The Compelling Case for Stronger and More Effective Leverage Regulation in Banking (rev. June 2014)
Anat R. Admati 

Study results are particularly relevant to banking and highlight the benefit and importance of capital regulation to constrain inefficient excessive borrowing.

The Leverage Ratchet Effect (rev. May 2014)
Anat R. Admati, Peter M. DeMarzo, Martin F. Hellwig, and Paul C. Pfleiderer  

Society stands to benefit substantially if banks and other financial institutions were required to rely much more on money obtained by owners or shareholders (equity) thus reducing their leverage, than current and proposed regulations allow.

Strategic Risk Shifting and the Idiosyncratic Volatility Puzzle (rev. May 2014)
Zhiyao Chen, Ilya A. Strebulaev,  Yuhang Xing, and Xiaoyan Zhang

Researchers investigate whether the risk-shifting problem between equity and debt holders (Jensen and Meckling, 1976) can explain the puzzling negative relation between idiosyncratic volatility and future stock returns documented by Ang, Hodrick, Xing, and Zhang (2006).

Corporate Governance, Incentives, and Tax Avoidance  (rev. May 2014)
Chris A. Armstrong, Jennifer L. Blouin, Alan D. Jagolinzer, and David F. Larcker

This paper examines the link between corporate governance, managerial incentives, and tax avoidance.

CEO Turnover and Relative Performance Evaluation (rev. April 2014) 
Dirk Jenter and Fadi Kanaan  

CEOs are significantly more likely to be dismissed from their jobs after bad industry and, to a lesser extent, after bad market performance. A decline in industry performance from the 90th to the 10th percentile doubles the probability of a forced CEO turnover. 

The Timing and Frequency of Corporate Disclosures (rev. April 2014)
Ivan Marinovic and Felipe Varas  

We show that in the presence of litigation risk a higher intensity of public news may increase disclosure; whereas in its absence it would reduce it. Surprisingly, a higher litigation risk may make the manager better off by inducing savings on disclosure costs.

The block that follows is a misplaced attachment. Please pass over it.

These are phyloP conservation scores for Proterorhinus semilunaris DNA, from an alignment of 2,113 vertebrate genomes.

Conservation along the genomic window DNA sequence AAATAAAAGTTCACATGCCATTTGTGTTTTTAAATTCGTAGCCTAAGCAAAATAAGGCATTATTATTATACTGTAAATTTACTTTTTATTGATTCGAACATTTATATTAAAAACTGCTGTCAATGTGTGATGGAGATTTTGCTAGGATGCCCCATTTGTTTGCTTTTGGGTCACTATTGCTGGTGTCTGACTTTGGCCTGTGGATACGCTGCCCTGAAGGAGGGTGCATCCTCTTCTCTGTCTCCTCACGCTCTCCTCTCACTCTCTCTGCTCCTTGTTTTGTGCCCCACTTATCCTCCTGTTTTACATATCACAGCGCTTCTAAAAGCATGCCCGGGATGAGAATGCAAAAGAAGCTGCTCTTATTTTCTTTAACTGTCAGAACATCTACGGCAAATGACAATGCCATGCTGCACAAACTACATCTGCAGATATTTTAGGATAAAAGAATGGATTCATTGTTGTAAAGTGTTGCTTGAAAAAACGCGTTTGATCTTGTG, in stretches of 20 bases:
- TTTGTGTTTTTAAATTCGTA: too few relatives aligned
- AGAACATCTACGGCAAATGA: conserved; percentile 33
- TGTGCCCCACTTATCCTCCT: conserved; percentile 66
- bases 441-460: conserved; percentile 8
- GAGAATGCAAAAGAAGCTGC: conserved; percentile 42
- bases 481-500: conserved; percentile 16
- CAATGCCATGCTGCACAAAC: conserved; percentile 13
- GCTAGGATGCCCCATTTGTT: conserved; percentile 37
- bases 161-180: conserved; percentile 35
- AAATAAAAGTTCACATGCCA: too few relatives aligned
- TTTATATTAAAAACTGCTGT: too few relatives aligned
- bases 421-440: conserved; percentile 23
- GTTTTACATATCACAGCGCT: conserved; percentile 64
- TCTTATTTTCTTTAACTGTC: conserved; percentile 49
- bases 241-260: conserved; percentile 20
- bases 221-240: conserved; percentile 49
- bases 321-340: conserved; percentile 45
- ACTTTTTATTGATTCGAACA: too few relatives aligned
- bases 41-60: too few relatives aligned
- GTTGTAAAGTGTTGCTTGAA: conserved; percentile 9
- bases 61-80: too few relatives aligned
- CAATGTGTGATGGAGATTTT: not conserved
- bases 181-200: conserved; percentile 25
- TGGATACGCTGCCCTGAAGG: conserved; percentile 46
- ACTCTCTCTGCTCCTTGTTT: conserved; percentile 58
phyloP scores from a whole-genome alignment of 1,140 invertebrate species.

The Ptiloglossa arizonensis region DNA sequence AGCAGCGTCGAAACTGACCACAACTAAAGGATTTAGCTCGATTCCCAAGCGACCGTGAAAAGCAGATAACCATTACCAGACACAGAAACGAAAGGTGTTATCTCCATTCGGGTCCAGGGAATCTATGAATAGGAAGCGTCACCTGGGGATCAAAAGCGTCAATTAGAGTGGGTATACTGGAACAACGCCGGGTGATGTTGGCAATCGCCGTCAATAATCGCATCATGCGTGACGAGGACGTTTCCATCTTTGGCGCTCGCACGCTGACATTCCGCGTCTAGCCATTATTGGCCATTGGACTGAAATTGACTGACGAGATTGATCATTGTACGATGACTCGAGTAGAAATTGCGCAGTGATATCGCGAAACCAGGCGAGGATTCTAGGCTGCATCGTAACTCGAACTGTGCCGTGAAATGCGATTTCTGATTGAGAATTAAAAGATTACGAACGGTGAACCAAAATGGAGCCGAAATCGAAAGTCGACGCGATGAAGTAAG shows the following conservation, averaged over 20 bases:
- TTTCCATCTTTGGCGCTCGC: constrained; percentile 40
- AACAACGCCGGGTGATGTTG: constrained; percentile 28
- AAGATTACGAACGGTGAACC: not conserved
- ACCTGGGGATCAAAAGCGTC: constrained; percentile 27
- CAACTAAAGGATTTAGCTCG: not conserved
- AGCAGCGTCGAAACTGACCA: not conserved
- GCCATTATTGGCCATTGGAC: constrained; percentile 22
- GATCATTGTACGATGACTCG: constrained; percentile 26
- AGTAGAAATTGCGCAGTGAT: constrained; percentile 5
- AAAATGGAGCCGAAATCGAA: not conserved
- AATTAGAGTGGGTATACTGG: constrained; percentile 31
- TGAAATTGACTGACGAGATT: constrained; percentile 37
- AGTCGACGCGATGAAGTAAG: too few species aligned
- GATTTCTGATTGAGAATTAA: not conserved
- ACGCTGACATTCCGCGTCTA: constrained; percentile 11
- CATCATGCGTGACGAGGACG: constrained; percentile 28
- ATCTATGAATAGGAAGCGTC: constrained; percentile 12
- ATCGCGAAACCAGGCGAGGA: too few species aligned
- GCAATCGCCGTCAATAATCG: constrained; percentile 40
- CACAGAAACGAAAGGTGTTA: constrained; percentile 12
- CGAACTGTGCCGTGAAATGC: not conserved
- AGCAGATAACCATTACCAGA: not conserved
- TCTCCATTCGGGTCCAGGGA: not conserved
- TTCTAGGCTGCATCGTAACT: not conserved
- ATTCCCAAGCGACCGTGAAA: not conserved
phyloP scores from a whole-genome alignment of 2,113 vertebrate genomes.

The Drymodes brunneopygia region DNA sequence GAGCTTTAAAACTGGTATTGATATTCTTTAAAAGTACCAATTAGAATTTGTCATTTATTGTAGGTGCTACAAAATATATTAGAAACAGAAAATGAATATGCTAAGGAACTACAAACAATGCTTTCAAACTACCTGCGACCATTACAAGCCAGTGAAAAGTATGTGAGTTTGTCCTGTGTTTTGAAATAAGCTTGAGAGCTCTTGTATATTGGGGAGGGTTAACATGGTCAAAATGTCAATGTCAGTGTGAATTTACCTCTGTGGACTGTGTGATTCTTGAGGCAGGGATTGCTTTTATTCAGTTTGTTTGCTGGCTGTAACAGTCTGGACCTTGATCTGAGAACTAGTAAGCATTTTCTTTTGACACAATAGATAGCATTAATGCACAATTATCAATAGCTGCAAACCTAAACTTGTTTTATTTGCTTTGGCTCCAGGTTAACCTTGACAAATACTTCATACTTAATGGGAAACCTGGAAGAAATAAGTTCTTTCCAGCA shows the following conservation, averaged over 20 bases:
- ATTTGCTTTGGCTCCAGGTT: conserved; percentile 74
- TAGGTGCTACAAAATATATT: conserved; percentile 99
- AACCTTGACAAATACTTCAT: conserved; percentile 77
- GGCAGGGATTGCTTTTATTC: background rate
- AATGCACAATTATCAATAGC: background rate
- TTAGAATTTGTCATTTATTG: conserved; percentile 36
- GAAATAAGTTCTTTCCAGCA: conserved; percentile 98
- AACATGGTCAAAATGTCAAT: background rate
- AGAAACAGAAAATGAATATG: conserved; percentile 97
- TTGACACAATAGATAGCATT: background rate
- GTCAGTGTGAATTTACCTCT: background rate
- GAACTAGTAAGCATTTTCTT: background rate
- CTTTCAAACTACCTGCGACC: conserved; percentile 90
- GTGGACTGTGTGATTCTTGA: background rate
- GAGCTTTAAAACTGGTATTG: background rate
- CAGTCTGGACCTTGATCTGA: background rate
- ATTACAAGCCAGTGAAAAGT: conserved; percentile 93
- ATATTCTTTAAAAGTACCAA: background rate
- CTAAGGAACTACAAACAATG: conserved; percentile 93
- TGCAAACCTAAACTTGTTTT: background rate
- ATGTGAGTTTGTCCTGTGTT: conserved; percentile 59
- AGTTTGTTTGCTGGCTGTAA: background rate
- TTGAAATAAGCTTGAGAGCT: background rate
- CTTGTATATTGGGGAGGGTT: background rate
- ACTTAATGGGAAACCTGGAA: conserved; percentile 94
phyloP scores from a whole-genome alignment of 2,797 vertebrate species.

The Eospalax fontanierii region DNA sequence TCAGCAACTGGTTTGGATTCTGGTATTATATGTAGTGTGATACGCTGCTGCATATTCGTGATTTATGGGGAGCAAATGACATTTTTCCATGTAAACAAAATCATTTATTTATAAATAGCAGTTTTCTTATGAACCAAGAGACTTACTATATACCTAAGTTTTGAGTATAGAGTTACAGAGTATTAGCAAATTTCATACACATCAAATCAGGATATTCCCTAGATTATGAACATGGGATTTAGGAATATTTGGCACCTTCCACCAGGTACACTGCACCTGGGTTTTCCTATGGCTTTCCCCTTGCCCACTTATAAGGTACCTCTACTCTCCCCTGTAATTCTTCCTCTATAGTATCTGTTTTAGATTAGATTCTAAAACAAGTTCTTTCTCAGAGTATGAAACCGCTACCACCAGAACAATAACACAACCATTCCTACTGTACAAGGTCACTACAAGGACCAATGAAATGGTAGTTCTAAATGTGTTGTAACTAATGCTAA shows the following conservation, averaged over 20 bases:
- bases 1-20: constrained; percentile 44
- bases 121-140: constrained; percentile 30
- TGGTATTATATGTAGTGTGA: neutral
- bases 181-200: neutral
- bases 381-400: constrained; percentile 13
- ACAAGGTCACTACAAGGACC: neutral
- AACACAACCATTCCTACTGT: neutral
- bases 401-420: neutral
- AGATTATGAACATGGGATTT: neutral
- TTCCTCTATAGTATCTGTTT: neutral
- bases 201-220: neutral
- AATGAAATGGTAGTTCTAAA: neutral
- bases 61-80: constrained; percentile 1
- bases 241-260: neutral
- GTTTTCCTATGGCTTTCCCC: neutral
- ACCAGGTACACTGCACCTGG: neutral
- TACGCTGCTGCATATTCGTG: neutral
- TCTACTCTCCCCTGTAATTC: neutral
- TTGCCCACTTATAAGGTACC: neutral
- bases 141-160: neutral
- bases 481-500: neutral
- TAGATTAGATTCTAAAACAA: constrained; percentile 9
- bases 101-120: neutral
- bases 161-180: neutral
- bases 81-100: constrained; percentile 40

Skill and Luck in Private Equity Performance (April 2014)
Arthur G. Korteweg, and Morten Sorensen

Researchers evaluate the performance of private equity (“PE”) funds, using a variance decomposition model to separate skill from luck.

Capital Structure and Systematic Risk (April 2014)
Michael Schwert, and Ilya A. Strebulaev

Systematic risk is an important determinant of corporate capital structure. A one standard deviation increase in asset beta corresponds to a decrease in leverage of 13%, controlling for total asset volatility.

Financing as a Supply Chain: The Capital Structure of Banks and Borrowers (rev. April 2014)
Will Gornall and Ilya A. Strebulaev  

New research from Stanford suggests stricter capital regulation is needed to prevent another financial crisis.

Does the Revolving Door Affect the SEC’s Enforcement Outcomes? (March 2014)
Ed deHaan, Simi Kedia, Kevin Koh, and Shivaram Rajgopal 

Results provide an important first empirical look into the effects of revolving door incentives on the SEC’s enforcement process.